Caregiver Depression Associated with Increase in Emergency Department Visits


A recent study found that depression among caregivers was associated with a 73% increased risk of emergency department visits in patients with dementia.

Emergency department sign

A recent study has found that dementia patients who had a caregiver with a diagnosis of depression experienced a 73% increase in the rates of emergency department use compared to other dementia patients.

After examining emergency departments use among dementia patients, investigators found that those whose caregiver suffered from depression visited 1.5 times per year compared to 0.8 visits per year, which was the prevalence among patients whose caregivers were not impacted by depression. 

In order to determine whether caregiver depression is associated with emergency department use, investigators identified data from 780 patient-caregiver dyads that were screened between March 2015 and Feb. 2017 as part of the Care Ecosystem trial.

After screening and applying inclusion criteria, a total of 663 caregiver-patient dyads were included in the study. Information obtained from these dyads came from baseline and 6-month follow-up surveys from the Care Ecosystem trial. Emergency department visits were defined as any emergency department evaluation — regardless of institution or disposition.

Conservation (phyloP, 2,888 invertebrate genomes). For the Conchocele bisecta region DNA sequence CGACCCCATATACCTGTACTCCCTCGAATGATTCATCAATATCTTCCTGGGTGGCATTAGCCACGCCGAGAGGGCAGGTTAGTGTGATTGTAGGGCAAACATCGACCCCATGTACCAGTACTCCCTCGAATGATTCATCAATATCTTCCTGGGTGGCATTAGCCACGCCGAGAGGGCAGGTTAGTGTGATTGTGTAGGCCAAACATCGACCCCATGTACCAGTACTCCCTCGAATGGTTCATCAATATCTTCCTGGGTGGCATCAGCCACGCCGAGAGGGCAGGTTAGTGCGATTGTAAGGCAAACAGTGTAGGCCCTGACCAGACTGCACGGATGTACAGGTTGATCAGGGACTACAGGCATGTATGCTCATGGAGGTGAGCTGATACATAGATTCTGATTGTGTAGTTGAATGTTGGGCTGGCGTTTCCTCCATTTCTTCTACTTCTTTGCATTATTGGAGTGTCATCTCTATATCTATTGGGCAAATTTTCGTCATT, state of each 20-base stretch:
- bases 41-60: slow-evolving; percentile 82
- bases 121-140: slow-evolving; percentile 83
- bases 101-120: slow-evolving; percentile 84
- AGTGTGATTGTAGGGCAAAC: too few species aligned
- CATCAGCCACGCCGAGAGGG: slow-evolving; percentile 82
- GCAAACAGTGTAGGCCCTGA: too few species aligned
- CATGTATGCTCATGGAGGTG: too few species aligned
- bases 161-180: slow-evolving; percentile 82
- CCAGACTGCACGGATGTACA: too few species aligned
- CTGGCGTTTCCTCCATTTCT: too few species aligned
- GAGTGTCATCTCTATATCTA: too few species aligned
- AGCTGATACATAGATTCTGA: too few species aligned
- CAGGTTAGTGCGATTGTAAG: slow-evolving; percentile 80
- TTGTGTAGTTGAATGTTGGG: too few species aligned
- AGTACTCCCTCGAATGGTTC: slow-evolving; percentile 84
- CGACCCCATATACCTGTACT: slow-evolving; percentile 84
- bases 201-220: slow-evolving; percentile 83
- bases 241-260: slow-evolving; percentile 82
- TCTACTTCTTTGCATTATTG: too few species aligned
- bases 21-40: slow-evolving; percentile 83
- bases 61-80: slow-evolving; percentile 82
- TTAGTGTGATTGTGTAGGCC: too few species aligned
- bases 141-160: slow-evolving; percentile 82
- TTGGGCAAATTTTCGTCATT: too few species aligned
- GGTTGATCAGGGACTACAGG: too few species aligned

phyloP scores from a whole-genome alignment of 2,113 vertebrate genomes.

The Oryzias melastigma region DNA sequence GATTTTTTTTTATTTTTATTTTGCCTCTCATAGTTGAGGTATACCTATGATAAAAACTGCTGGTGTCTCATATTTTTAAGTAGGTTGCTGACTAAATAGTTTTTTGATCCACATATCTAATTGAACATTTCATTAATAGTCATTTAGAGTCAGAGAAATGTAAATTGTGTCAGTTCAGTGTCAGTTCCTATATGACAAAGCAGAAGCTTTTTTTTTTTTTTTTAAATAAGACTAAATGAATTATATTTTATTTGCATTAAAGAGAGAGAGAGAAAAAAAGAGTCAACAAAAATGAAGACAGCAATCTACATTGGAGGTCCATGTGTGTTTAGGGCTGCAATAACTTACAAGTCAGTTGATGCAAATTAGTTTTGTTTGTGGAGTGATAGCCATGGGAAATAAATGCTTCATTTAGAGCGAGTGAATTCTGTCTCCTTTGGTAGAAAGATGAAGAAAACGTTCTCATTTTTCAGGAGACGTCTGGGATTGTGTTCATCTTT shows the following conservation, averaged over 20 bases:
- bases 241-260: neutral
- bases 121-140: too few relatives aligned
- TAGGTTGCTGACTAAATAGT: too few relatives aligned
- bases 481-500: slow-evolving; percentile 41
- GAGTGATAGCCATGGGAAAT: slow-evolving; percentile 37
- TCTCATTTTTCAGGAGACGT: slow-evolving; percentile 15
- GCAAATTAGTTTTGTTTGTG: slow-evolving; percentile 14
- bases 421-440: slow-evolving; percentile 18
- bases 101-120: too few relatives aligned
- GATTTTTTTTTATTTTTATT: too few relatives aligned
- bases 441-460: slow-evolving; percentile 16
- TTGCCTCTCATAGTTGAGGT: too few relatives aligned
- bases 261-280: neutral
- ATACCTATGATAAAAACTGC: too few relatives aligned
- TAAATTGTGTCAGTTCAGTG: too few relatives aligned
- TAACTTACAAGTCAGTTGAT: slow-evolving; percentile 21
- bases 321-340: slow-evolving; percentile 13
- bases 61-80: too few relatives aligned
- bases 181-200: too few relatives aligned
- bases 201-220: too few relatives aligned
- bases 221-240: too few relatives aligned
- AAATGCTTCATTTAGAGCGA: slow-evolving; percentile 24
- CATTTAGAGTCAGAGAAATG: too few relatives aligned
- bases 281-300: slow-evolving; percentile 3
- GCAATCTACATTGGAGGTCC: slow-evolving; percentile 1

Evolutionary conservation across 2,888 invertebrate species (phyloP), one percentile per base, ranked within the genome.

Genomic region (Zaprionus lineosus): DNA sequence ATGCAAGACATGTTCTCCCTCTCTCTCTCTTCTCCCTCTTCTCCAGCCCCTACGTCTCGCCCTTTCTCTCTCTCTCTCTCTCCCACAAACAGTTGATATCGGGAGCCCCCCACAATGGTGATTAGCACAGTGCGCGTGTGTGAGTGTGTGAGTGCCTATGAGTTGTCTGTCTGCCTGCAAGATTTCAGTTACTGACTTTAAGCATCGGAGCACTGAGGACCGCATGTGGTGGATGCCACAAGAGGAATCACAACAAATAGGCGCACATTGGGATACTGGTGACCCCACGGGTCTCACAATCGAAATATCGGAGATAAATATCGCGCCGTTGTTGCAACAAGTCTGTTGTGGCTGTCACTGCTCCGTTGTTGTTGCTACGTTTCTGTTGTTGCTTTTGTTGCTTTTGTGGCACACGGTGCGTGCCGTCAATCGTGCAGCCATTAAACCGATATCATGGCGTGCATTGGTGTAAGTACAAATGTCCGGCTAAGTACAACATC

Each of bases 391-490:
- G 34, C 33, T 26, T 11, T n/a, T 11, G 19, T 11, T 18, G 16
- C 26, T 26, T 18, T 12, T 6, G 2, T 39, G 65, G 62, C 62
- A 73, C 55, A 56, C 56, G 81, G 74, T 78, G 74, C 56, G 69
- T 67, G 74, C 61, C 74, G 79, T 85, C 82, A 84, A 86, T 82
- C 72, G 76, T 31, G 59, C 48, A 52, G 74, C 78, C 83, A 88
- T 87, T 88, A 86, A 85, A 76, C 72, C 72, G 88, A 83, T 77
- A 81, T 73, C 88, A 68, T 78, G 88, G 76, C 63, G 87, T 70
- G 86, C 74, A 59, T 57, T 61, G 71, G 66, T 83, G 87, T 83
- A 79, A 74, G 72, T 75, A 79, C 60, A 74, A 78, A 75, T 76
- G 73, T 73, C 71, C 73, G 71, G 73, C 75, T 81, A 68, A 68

The patients with dementia had a mean age of 77.3 years and 55.4% of them were female. Caregivers had a mean age of 64.9 years, 70.4% were men, and 94.3% were either a spouse, domestic partner, or first-degree relative of the patient. 

Of the 663 dyads involved, a cohort of 84 (12.7%) caregivers had depression at baseline. Investigators found that the mean incidence rate of emergency department visits was 0.9 per person-year and that rates of emergency department was higher among dyads whose caregiver had depression versus those who did not (1.5 versus .08).

After analyses adjusting for age, sex, severity of dementia, baseline emergency department use, and caregiver age and sex, investigators found that caregiver depression continued to be associated with emergency department visits — investigators noted a 73% increase in rates of emergency department use among dyads with caregivers with depression (1.73; 95% CI, 1.30-2.30). Additionally, investigators found that caregiver depression was associated with higher emergency department use in an unadjusted model, but this association reach statistical significance after adjustments (1.19; 95% CI, 0.93-1.52). Caregiver self-efficacy was inversely proportional to the number of emergency department visits in the adjusted and unadjusted models.

Investigators noted multiple limitations within their study. Due to dyads being invited to participate, dyads with higher depression and levels of burden likely declined enrollment. Assignment to the original trial’s intervention group could have impacted emergency department visits — authors noted a model adjusting for this covariate did not change results. Additional potential sources for residual confounding continue to be present. Lastly, the study only included patients from 3 states.

This study, titled “Association Between Caregiver Depression and Emergency Department Use Among Patients With Dementia,” is published in JAMA Neurology.

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